Council Picks 4 Residents for New Gang Task Force From Pool of 46 : Activism: Ex-gang member, LAPD officer, PTA member and interpreter for the deaf are expected to be joined by others.

TIMES STAFF WRITER

Who can stop gangs here from festering out of control?

City officials here hope that an ex-gang member, an LAPD narcotics officer, a PTA member and an interpreter for the deaf will help do the job.

The City Council is expected to appoint Gang Task Force members Monday from law enforcement, schools, recreation programs and social service agencies, along with these four city residents:

* David Alo, a patio-cover maker who says he lived the gang life for 12 years with the Long Beach Sons of Samoa 32nd Street Crips before he moved out to Simi Valley and went straight three years ago.

* John James FitzSimons, a Los Angeles Police Department narcotics officer who combats gangs on the streets of L.A.

* Sharon L. Lambertson, a secretary/bookkeeper for her own painting company who also serves as the safety chairman of the Simi Valley PTA Council.

* Barbara M. Zaslow, a quality-assurance manager for a Chatsworth company and interpreter for the deaf.

City Council members Paul Miller and Barbara Williamson plucked the four citizen-members from a pool of 46 Simi Valley residents, many of whom said they wanted to stop gangs from turning their bucolic city into a suburban version of the gang battlegrounds just over the hill in the San Fernando Valley.

"They were all absolutely wonderful," Williamson said. "And we didn't let them off the hook, actually."

She and Miller quickly drafted the unchosen applicants to help revitalize the city's Neighborhood Watch program as a further reinforcement against gangs and crime.

"Throughout the city, we could improve the Neighborhood Watch program," said Miller, the city's former police chief. "Crime is not going to go away. And I think that whatever the citizens are willing to do, we certainly should do."

Choosing the four citizen task force members was tough, he said. Interviews--barely 10 minutes apiece--for all 46 applicants were squeezed into a single day.

"I was really impressed with all of them as a group," Miller said. "All of these people are interested. They care about their community. And they all have something to contribute."

FitzSimons, who moved his family to Simi Valley recently after renting a home here in 1992 and 1993, wrote in his application essay, "I notice the recent influx of street gangs since I last lived here . . . I have worked in various gang details throughout Los Angeles and have been very successful at solving gang crimes. I now have a stake in this community and care very much about this city's future."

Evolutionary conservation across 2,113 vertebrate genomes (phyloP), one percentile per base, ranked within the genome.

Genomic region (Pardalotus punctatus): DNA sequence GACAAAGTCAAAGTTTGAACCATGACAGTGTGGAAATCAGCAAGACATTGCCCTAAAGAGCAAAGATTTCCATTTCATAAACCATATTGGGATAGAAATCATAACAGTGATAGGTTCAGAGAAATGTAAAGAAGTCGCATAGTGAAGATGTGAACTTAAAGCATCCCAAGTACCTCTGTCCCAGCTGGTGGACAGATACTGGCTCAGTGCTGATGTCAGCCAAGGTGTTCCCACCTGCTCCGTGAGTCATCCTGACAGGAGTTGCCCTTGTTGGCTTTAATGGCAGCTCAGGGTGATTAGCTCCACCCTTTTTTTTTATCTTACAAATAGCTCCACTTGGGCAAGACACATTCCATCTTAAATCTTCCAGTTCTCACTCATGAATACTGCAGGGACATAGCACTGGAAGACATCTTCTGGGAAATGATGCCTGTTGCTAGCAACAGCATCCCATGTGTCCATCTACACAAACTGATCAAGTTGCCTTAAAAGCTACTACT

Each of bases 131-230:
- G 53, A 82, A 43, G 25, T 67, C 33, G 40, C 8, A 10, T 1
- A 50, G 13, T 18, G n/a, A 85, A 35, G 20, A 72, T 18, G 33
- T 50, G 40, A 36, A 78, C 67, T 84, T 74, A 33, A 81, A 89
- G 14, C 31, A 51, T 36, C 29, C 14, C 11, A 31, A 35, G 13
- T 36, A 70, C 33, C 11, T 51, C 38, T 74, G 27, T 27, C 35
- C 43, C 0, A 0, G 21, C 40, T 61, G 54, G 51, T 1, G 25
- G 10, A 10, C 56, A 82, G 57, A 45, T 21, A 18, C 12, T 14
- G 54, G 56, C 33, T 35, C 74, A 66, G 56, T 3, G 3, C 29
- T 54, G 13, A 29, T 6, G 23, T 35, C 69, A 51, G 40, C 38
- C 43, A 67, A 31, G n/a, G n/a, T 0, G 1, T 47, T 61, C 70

David Alo said Friday in an interview that he wants to stop the little gang wannabes of Simi Valley from falling under the sway of a new influx of hardened gang members moving into the city from the San Fernando Valley.

"I believe we could put a handle on this if we all stick together and watch each other's backs," said Alo.

"A lot of these kids, they just need somebody they can talk to and open up to, somebody that's been there," added Alo, who said he was shot, imprisoned and addicted to drugs before he left the gang life.

"And I believe I am the one. I've got a story that will make them think twice about it, because I've been there and done that. . . . And I'm a proven fact that it can be changed."

Other task force members to be confirmed by council vote Monday night are Simi Valley Police Chief Randy Adams, Chief Deputy Dist. Atty. Ron Janes, Deputy Chief Probation Officer Cal Remington and Chief Sheriff's Deputy Bob Brooks.

The council also is expected to name James Meredith, chairman of the Simi Valley Recreation and Park District, Simi Valley Boys & Girls Club President Linda White, local minister Todd Whetsel, Chamber of Commerce member Jacqueline Richardson, Simi Valley Youth Council member Brian Rudiger and a board member from the Simi Valley Unified School District to be chosen Monday.

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